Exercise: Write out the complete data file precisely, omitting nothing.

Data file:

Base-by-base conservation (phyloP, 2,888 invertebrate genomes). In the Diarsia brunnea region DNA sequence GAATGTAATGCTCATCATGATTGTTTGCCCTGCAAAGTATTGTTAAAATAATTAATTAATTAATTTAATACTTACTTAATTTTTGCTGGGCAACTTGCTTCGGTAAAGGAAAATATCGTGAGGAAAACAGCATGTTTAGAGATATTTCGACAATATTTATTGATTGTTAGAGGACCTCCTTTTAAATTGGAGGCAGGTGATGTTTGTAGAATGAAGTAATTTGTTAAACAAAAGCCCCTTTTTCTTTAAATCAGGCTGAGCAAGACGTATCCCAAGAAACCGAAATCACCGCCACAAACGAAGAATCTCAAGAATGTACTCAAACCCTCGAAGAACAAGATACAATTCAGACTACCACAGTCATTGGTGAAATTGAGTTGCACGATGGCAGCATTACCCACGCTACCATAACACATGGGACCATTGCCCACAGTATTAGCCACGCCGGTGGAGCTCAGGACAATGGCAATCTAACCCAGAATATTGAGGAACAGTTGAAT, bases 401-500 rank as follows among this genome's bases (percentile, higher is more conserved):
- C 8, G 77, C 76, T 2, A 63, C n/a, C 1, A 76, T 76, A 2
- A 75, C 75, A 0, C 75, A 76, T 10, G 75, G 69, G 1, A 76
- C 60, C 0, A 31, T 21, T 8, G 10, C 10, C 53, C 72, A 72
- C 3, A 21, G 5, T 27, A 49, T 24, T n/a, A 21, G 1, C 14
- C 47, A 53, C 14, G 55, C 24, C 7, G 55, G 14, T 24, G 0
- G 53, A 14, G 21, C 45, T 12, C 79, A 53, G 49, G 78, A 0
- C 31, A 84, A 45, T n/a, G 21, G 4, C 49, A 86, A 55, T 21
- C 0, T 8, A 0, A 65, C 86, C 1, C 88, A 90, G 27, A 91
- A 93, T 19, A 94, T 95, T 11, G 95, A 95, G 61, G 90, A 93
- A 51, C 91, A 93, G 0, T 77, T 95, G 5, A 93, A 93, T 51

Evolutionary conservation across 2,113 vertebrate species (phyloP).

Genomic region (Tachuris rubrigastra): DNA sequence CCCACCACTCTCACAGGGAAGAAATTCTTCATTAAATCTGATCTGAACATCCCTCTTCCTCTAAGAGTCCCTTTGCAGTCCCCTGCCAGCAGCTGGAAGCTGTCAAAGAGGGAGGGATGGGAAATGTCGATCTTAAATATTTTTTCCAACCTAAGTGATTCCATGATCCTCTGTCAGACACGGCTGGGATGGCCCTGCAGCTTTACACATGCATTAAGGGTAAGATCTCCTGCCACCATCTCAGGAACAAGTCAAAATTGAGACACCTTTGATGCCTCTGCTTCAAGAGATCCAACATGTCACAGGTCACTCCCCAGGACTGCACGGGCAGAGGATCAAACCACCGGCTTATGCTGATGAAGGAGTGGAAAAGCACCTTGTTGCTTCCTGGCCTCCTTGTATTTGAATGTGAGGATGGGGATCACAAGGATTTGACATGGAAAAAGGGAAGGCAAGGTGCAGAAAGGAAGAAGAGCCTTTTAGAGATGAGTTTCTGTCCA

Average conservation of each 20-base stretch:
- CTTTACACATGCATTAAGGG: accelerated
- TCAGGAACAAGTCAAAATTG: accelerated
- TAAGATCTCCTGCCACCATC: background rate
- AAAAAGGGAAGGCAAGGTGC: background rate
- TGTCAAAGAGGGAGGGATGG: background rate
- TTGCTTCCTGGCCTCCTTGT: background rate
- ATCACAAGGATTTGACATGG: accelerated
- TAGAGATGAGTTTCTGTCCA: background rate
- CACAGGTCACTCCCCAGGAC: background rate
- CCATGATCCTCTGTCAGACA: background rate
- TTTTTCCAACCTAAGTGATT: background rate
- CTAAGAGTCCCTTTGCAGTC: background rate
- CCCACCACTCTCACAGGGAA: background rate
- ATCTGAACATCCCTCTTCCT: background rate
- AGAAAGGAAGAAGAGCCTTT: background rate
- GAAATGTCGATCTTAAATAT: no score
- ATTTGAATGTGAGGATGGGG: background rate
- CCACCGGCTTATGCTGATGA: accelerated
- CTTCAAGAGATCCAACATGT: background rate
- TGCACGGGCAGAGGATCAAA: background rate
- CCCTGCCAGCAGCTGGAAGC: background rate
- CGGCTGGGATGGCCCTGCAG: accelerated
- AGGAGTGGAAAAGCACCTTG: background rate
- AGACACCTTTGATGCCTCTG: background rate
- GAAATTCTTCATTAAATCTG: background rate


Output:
Base-by-base conservation (phyloP, 2,888 invertebrate genomes). In the Diarsia brunnea region DNA sequence GAATGTAATGCTCATCATGATTGTTTGCCCTGCAAAGTATTGTTAAAATAATTAATTAATTAATTTAATACTTACTTAATTTTTGCTGGGCAACTTGCTTCGGTAAAGGAAAATATCGTGAGGAAAACAGCATGTTTAGAGATATTTCGACAATATTTATTGATTGTTAGAGGACCTCCTTTTAAATTGGAGGCAGGTGATGTTTGTAGAATGAAGTAATTTGTTAAACAAAAGCCCCTTTTTCTTTAAATCAGGCTGAGCAAGACGTATCCCAAGAAACCGAAATCACCGCCACAAACGAAGAATCTCAAGAATGTACTCAAACCCTCGAAGAACAAGATACAATTCAGACTACCACAGTCATTGGTGAAATTGAGTTGCACGATGGCAGCATTACCCACGCTACCATAACACATGGGACCATTGCCCACAGTATTAGCCACGCCGGTGGAGCTCAGGACAATGGCAATCTAACCCAGAATATTGAGGAACAGTTGAAT, bases 401-500 rank as follows among this genome's bases (percentile, higher is more conserved):
- C 8, G 77, C 76, T 2, A 63, C n/a, C 1, A 76, T 76, A 2
- A 75, C 75, A 0, C 75, A 76, T 10, G 75, G 69, G 1, A 76
- C 60, C 0, A 31, T 21, T 8, G 10, C 10, C 53, C 72, A 72
- C 3, A 21, G 5, T 27, A 49, T 24, T n/a, A 21, G 1, C 14
- C 47, A 53, C 14, G 55, C 24, C 7, G 55, G 14, T 24, G 0
- G 53, A 14, G 21, C 45, T 12, C 79, A 53, G 49, G 78, A 0
- C 31, A 84, A 45, T n/a, G 21, G 4, C 49, A 86, A 55, T 21
- C 0, T 8, A 0, A 65, C 86, C 1, C 88, A 90, G 27, A 91
- A 93, T 19, A 94, T 95, T 11, G 95, A 95, G 61, G 90, A 93
- A 51, C 91, A 93, G 0, T 77, T 95, G 5, A 93, A 93, T 51

Evolutionary conservation across 2,113 vertebrate species (phyloP).

Genomic region (Tachuris rubrigastra): DNA sequence CCCACCACTCTCACAGGGAAGAAATTCTTCATTAAATCTGATCTGAACATCCCTCTTCCTCTAAGAGTCCCTTTGCAGTCCCCTGCCAGCAGCTGGAAGCTGTCAAAGAGGGAGGGATGGGAAATGTCGATCTTAAATATTTTTTCCAACCTAAGTGATTCCATGATCCTCTGTCAGACACGGCTGGGATGGCCCTGCAGCTTTACACATGCATTAAGGGTAAGATCTCCTGCCACCATCTCAGGAACAAGTCAAAATTGAGACACCTTTGATGCCTCTGCTTCAAGAGATCCAACATGTCACAGGTCACTCCCCAGGACTGCACGGGCAGAGGATCAAACCACCGGCTTATGCTGATGAAGGAGTGGAAAAGCACCTTGTTGCTTCCTGGCCTCCTTGTATTTGAATGTGAGGATGGGGATCACAAGGATTTGACATGGAAAAAGGGAAGGCAAGGTGCAGAAAGGAAGAAGAGCCTTTTAGAGATGAGTTTCTGTCCA

Average conservation of each 20-base stretch:
- CTTTACACATGCATTAAGGG: accelerated
- TCAGGAACAAGTCAAAATTG: accelerated
- TAAGATCTCCTGCCACCATC: background rate
- AAAAAGGGAAGGCAAGGTGC: background rate
- TGTCAAAGAGGGAGGGATGG: background rate
- TTGCTTCCTGGCCTCCTTGT: background rate
- ATCACAAGGATTTGACATGG: accelerated
- TAGAGATGAGTTTCTGTCCA: background rate
- CACAGGTCACTCCCCAGGAC: background rate
- CCATGATCCTCTGTCAGACA: background rate
- TTTTTCCAACCTAAGTGATT: background rate
- CTAAGAGTCCCTTTGCAGTC: background rate
- CCCACCACTCTCACAGGGAA: background rate
- ATCTGAACATCCCTCTTCCT: background rate
- AGAAAGGAAGAAGAGCCTTT: background rate
- GAAATGTCGATCTTAAATAT: no score
- ATTTGAATGTGAGGATGGGG: background rate
- CCACCGGCTTATGCTGATGA: accelerated
- CTTCAAGAGATCCAACATGT: background rate
- TGCACGGGCAGAGGATCAAA: background rate
- CCCTGCCAGCAGCTGGAAGC: background rate
- CGGCTGGGATGGCCCTGCAG: accelerated
- AGGAGTGGAAAAGCACCTTG: background rate
- AGACACCTTTGATGCCTCTG: background rate
- GAAATTCTTCATTAAATCTG: background rate